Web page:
“Sometimes she’s a darlin’, and I love her so/ And at times you want to give her the big heave ho.” It might be tempting to read those lines as a husband’s complaint about his wife, but it’s actually no such thing. They’re lyrics from one of Krista Jenkins’ newer songs, “The Mare.”
“That’s what I’m calling a cowgirl rap ditty,” she said, sporting a Western button-down shirt and strumming her guitar during a rehearsal. She was kidding about the rap part, but her songs are definitely cowgirl, and some are definitely ditties. Jenkins sings about the physical and visual experiences of everyday ranch life—crickets singing lullabies at sunset, a hot cup of coffee, morning chores and midnight moons. Her compositions have an oratory style a lot like those of the West’s cowboy poets—and all the affinity for the hardworking country life you could fit into a song.
Her meticulously controlled voice goes quiet and dreamy, strong like a crooner, or, most often, all the way back in time to the early days of country music.
“Country music has diverged away from what we do,” said her music partner, John Margolin, a veterinarian who plays mandolin. “There was a time when this was country music, and now country music is pop. It merged into pop.” But there’s not a note of pop, Americana, cowpunk or any other aftermarket variation to this duo’s sounds. It’s straight-up country and western.
“I love to yodel,” Jenkins said. It’s a technique not particularly common among women singers, but certainly not unheard of. She listed the likes Patsy Montana and Carolina Cotton from the 1940s and 50s. “I don’t want to say it’s a lost art,” she said. “But you don’t hear a lot of it around here.”
Margolin is currently the other half of Jenkins’ band, All Hat No Cattle. (They may add a bass player in the near future.)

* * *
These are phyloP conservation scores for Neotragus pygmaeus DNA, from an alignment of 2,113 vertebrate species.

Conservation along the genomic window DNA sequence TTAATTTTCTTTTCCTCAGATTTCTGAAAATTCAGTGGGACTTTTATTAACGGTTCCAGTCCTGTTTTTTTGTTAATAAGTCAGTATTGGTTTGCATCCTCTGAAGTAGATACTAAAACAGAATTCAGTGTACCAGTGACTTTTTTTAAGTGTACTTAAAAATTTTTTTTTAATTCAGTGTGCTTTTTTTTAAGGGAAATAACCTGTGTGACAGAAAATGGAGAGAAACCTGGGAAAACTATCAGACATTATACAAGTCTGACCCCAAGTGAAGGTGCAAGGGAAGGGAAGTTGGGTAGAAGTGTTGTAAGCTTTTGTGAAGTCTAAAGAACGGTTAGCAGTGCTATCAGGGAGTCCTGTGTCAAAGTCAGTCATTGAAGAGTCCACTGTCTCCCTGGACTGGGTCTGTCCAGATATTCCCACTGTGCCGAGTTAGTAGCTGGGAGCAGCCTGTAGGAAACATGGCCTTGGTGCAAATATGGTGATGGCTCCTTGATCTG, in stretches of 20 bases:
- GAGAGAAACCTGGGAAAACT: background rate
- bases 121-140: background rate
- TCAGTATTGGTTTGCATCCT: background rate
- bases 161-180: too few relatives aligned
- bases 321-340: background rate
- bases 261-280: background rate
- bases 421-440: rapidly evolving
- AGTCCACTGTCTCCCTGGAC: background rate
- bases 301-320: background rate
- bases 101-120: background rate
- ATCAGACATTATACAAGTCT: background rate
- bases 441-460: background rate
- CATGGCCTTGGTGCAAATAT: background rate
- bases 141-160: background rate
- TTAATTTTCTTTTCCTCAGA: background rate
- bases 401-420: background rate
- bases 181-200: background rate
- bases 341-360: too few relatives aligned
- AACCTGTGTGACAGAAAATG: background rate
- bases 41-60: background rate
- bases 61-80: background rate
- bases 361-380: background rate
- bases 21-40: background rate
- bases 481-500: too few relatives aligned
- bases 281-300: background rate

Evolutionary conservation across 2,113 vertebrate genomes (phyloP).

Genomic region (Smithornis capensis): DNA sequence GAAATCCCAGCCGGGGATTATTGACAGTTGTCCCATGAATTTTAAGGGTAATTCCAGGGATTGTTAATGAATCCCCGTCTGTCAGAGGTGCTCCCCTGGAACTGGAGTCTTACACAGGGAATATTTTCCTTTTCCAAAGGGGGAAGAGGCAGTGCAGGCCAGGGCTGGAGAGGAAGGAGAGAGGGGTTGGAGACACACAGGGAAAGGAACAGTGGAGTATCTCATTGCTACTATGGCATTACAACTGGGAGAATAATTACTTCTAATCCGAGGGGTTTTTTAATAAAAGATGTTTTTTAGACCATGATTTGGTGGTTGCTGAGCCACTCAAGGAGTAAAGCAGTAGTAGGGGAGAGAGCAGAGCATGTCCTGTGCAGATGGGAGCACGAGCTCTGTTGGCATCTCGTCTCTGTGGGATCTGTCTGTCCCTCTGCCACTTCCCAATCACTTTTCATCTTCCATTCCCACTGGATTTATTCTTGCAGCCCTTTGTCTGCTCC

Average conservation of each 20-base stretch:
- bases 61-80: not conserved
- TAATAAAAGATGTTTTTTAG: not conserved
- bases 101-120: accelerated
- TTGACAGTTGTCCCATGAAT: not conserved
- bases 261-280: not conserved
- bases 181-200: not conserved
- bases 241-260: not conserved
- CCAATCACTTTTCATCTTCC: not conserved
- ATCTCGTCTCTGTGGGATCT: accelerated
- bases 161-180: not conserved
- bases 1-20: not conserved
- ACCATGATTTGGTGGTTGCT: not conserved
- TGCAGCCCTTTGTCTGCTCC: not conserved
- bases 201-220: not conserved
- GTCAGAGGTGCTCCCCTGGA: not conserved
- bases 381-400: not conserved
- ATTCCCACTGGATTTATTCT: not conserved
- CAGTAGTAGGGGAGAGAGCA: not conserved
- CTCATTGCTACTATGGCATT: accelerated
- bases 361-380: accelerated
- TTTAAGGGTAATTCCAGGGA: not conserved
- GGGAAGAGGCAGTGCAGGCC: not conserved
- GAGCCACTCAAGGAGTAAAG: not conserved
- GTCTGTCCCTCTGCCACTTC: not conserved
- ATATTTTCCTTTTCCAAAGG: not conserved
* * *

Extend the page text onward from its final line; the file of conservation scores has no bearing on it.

“She doesn’t look that old, but she’s been here since the 1850s,” he joked, smiling and strumming. Jenkins’ family emigrated from Germany then. Her family has run a ranch in Gardnerville ever since, and that’s where she grew up and got her start in music.
“Every since I was itty bitty I just loved country-western,” she said. “I started playing probably in junior high. I taught myself how to play the guitar.” But her performance history goes back even further. At around age 4 or 5 she was with her father at the Owl Club in Battle Mountain. It was morning, the bar was empty, and she was easily talked into taking the stage.
“I sang ’Blood on the Saddle,’ ’All Around the Water Tank,’ and ’Rudolph the Red-Nosed Reindeer,’” she said. “I call that my first professional gig, ’cause I got paid a Coke.”
Nowadays her set lists might include a few covers—“I do a little bit of Emmylou Harris, a little bit of everything,” she said—and a lot of original songs.
She prefers quieter venues to louder bars, so she’s selective about where she schedules gigs. In June, she’s planning to open for Lacey J. Dalton. She and Margolin play together at the Red Dog Saloon on occasion—where he also hosts open mics—and the duo is planning to play some daytime shows as part of the Genoa Cowboy Festival, which will be headlined by Tom Russell, Dave Stamey, Mike Beck and The Quebe Sisters. And if plans fall into place the way she hopes they will, she may well end up starring in a Carson Valley production of the musical, Always Patsy Cline in 2018.